Just Say No
Knox County Education Association president Gary Harmon found himself making a media splash this week after the U.S. Supreme Court refused to hear a case involving drug testing of Knox County teaching applicants. Harmon and school spokesguy Mike Cohen went head to head on the issue on MSNBC, and calls came into the KCEA office from radio stations as far away as L.A. The talkative Harmon agreed to all the interview requests but onefrom the syndicated Ollie North show. "It was his assistant. She called and asked if I'd do the show. I said, 'With Ollie North?' She said yes. I said, 'No way.' She asked why. I said, 'I'm a man of a few standards.' She said, 'Ollie saw you on MSNBC, he asked for you personally,'" Harmon says with a laugh. "I said, 'Is this supposed to be warming my heart?'"
Making Danny Pay
Now that the mayoral race is run, it's two years till payback time for the youngest candidate, Danny Mayfield, the first-term City Councilman who stands for re-election in Y2K plus 1. Mayfield has probably tugged on Superman's cape a couple too many times not to be punished for his impudence. Election Commission Chair Mark Brown's name has been called as a potential candidate, although Brown disavows any such intentions. Other names in the wind are Howard Russell and Gwen Winfrey.
Happiness, Apathy; whatsadifference!
Speaking of the recent and barely noticeable city election, voter turnout was lower than snake-doo in a mudhole, and it was interesting to hear the TV pundits' take on the reason for that: Happiness.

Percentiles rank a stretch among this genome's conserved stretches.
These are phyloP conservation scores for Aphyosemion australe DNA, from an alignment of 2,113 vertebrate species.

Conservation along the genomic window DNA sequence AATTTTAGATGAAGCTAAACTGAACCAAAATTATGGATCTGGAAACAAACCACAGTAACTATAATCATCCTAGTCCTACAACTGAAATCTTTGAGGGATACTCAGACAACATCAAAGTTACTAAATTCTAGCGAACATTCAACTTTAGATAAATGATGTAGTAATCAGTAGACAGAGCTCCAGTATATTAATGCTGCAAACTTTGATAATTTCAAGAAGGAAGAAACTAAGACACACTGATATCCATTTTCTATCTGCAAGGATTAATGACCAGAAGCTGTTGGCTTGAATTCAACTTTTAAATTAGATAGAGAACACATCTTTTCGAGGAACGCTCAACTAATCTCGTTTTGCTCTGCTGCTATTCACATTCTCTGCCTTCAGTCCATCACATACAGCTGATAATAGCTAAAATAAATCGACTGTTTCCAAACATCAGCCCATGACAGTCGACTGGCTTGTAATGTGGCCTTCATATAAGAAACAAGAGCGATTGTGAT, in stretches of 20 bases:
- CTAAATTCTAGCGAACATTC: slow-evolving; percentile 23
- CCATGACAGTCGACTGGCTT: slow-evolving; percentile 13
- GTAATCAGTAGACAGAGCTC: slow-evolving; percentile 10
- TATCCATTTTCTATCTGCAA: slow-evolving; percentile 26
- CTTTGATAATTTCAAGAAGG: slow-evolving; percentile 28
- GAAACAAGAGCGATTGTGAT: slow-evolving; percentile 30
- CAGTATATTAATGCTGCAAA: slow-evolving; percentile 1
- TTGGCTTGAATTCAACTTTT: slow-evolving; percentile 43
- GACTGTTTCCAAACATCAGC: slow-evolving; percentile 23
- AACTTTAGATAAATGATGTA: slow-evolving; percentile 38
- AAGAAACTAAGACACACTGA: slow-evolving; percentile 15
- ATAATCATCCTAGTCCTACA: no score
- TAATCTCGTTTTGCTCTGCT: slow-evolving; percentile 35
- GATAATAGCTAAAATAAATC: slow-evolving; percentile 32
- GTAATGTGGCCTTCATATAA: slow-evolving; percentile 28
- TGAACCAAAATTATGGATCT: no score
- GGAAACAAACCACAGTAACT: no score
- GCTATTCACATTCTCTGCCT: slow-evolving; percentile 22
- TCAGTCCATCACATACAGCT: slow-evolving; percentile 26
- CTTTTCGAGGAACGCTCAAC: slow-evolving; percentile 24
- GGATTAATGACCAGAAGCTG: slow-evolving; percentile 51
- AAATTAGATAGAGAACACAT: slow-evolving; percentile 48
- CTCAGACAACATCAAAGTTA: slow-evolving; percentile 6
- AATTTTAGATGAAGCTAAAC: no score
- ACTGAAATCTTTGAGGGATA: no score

Yup, both Channel 10's Bill Lyons and Channel 6's George Korda reckoned that nobody bothered to vote because, well, they're too busy living the good life. Voter satisfaction, they call it. You don't suppose such a grasp of the zeitgeist had anything to do with the fact that they both were formerly employed by incumbent Victor Ashe, do ya? Korda was Ashe's flack in a previous life and Lyons worked on Ashe's campaign web page.
The news came via email, and the subject line wasn't happy news: "V-roys Breakup News." Could Knoxville's most promising rock/country band really be calling it quits? The announcement from drummer Jeff Bills was straightforward on that score: "As to the heart of the issue, yes we are splitting up. Whether this is a temporary situation or something more permanent we don't know right now." But why would a band so good want to stop playing together? "What is known is that each of us has decided that [it] is in our best interests and wishes to move on to other areas of our lives right now." Look for an in-depth story on the situation in our next issue...
Will the country music park downtown lose more shade trees? Two nearby sycamores have already heard the ballad-like whine of a city chain saw. Other sycamores have fallen up Summit Hill Drive near the Radisson and over on the corner of Market and Union streets. Maples have succumbed to the saw on Gay Street, but it's the sycamores at the corner of Gay and Summit Hill that shade the country music park. The sycamores are stressed by urban growing conditions, their roots crowded by concrete. This weakens the trees and makes them more susceptible to disease. Allen Graham, the city's horticulturist, says sycamores are struggling all over Knoxville. Along the sidewalks surrounding the country music park, it's clear some are dying. Many branches are bare and many leaves have long since turned a brittle shade of pre-autumn brown. Graham is giving the city's sick sycamores nutritional injections, but can't make any promises about their chance for survival.